To be diagnosed with anorexia nervosa, an individual must have a significantly low body weight due to food restriction as well as an unjustifiably acute fear weight gain. The patient must also possess a warped perception of their body, place a high value on weight or shape, or are in denial about their unhealthy condition (Comer, 2013). Many suffering from anorexia nervosa spend time thinking and reading about food (Comer, 2013). Anorexic patients tend to severely overestimate body size and have beliefs that support abstaining from ingesting food due to maladaptive thinking patterns (Comer, 2013). Sleep disruption conditions occur with Anorexia Nervosa (Comer, 2013).
"Introduction to Eating Disorders." Eating Disorders (Anorexia, Bulimia, Binge Eating) Professional Treatment, & Help. N.p., 2 Feb. 2007. Web. 26 Mar.
Trace, S.E., Baker, J.H., Peñas-Lledó, E., Bulik, C.M. (2013). The genetics of eating disorders. Annual Review of Clinical Psychology, 9, 589-620. Wilson, G.T., & Zandberg, L.J.
Depression and abuse may be a factor as well. Approximately fifty percent of those with eating disorders meet the criteria for depression. Those with either one of these disorders usually begin after a period of dieting. They have a fear of weight gain, so they exercise excessively. The main focus of this disorder is food.
Dying to be Thin Anorexia and bulimia are the most common eating disorders today. They are both psychological disorders with an obsession of food and weight. There are many misconceptions in today’s society about anorexia and bulimia. Mainly that they are the same disorder, nevertheless they are not, they are very different. Anorexia and bulimia are serious, life threatening eating disorders that affect millions of people every year, however their differences in symptoms, effects, and treatment might surprise you.
Anorexia, meaning without appetite according to Random History, is an eating disorder where one fears gaining weight, so one self-starves (Rust). Bulimia, the more advanced stage of anorexia, consists of a rapid consumption of food followed by purging attempts using laxatives, excessive exercise, and self-induced vomiting (Rust). Binge-eating, on the other hand, is when one periodically goes on a long binge but does not vomit afterwards (Rust). This eventually leads to obesity. Eating disorders may cause physical and emotional complications.
Binge eating is an old problem, whose frequency is on the rise thanks to our culture's obsession with being thin, which is in direct conflict to our love of high-fat junk food. . What Causes Binge Eating Disorder Binge-eating disorder is probably the most common illness faced by those struggling with eating disorders. Binge eating disorder probably affects 2% of all adults (Web MD, 2011). The exact causes of this illness are still unknown.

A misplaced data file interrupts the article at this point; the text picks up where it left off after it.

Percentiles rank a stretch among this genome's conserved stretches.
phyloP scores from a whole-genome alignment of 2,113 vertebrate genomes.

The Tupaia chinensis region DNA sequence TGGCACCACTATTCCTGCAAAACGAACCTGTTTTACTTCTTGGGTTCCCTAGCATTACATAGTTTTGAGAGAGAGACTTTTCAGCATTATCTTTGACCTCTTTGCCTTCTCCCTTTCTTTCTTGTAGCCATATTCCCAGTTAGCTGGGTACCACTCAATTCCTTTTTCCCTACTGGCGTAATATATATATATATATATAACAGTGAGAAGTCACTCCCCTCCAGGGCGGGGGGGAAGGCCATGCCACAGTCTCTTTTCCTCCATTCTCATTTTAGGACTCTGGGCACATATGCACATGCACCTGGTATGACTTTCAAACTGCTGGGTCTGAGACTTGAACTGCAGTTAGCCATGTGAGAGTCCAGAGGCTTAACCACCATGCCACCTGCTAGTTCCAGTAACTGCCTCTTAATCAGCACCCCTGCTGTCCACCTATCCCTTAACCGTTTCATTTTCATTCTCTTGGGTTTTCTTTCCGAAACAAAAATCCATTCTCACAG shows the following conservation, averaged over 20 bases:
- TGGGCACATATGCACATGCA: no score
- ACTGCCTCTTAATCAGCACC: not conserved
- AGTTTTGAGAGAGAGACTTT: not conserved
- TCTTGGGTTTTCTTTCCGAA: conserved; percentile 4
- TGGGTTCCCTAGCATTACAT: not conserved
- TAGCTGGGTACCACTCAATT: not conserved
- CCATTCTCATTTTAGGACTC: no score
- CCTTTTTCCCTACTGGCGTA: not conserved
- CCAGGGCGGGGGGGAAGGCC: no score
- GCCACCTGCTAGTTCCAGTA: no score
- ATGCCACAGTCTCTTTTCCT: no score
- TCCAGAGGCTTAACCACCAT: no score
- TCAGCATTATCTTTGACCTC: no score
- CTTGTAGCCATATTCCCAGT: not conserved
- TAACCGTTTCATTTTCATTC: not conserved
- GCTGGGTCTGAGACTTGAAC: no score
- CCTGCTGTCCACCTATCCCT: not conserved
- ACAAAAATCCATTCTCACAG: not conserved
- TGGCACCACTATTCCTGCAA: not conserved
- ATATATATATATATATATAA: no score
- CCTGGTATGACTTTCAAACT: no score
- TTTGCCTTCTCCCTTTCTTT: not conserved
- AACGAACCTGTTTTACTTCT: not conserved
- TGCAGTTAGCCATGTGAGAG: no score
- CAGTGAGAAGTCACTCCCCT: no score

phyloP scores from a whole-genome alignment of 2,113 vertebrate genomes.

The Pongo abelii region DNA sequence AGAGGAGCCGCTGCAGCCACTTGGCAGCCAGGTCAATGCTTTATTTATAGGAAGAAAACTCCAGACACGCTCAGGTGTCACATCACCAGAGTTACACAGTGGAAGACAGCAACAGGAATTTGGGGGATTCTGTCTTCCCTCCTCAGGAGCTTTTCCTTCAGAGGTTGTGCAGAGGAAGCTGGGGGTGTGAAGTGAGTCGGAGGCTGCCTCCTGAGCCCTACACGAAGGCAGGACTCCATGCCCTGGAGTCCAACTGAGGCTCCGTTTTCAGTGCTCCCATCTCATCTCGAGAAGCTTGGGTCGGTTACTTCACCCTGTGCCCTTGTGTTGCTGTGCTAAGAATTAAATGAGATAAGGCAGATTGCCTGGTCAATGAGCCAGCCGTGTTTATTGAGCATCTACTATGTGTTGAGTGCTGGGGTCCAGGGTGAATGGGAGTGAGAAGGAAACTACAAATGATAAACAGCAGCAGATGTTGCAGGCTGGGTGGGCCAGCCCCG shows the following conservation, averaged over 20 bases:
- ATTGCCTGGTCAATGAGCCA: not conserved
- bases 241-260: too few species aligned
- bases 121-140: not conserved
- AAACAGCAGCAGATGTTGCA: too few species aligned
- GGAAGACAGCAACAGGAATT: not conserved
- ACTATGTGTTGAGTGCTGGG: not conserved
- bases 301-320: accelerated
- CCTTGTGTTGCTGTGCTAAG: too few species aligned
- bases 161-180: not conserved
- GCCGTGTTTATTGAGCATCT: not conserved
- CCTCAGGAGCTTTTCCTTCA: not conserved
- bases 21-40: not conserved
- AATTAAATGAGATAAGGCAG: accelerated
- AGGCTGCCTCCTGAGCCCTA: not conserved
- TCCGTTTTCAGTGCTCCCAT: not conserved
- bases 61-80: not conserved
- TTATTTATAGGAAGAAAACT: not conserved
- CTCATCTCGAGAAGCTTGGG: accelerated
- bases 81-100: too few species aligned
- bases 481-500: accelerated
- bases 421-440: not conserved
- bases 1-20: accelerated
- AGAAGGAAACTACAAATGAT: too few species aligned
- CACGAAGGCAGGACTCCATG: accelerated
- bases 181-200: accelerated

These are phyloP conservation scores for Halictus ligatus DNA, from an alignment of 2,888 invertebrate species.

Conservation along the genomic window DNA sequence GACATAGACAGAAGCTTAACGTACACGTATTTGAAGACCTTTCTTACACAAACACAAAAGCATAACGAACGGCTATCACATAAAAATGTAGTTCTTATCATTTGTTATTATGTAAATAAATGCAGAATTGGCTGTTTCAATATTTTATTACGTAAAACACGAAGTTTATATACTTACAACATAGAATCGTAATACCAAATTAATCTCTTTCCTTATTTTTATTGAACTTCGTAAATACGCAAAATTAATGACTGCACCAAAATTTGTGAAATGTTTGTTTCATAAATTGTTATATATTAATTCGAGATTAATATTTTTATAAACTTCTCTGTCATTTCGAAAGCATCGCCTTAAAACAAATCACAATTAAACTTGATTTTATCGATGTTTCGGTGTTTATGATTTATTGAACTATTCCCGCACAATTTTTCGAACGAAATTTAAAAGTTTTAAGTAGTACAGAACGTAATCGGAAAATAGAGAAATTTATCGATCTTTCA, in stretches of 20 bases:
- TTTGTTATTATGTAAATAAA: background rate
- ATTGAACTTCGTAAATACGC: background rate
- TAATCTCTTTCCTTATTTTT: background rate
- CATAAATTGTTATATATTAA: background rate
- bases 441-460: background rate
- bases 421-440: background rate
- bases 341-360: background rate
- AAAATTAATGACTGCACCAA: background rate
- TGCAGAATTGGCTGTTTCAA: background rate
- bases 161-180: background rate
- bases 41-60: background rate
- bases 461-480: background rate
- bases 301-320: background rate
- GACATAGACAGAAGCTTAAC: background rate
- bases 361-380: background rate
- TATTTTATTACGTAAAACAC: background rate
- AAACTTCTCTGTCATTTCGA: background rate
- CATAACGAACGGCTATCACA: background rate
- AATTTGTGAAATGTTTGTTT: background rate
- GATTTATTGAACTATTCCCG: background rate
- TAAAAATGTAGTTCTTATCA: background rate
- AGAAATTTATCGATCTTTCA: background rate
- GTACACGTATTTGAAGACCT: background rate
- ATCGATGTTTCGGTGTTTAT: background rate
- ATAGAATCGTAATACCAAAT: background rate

They may diet or exercise too much or use other ways to lose weight. (Parks 22). Bulimia is an illness in which a person binges on food or has regular episodes of overeating and feels a loss of control. The person then uses different methods, such as vomiting or abusing pills to prevent weight gain. Initial symptoms of anorexia include an obsession with food and dieting, weight loss, dizziness and fainting, and a pale, sickly appearance.
The inability to deal with change during this time often leads to anorexia, bulimia, or compulsive overeating. The American Academy of Family Physicians (2003) states, “People with anorexia starve themselves, avoid high-calorie foods and exercise constantly.” The person suffering from anorexia is abnormally sensitive about being fat or has a massive fear of becoming fat. Low self esteem and a constant need for acceptance commonly is seen in anorexics. Michel and Willard (2003) contend the most prevalent characteristic with this disorder is reduced calorie intake. The initial need to lose just a few pounds is somewhere forgotten and the cycle of the disorder takes over.
Breaking Down Disorders Anorexia Nervosa is characterized by a strong desire to lose, or not to gain weight through starvation. This can be caused by the victim’s distorted view of their own body image. The two generalized types are: strict diet and exercise, and binging and purging (Martini, Nath, Bartholomew, 2012). Bulimia nervosa is categorized by episodic binge eating that is followed by guilt, depression, and self-condemnation (Martini, Nath, Bartholomew, 2012). These emotions noted are usually followed by attempts to lose weight by way of self-induced vomiting, laxatives, dieting, and or fasting.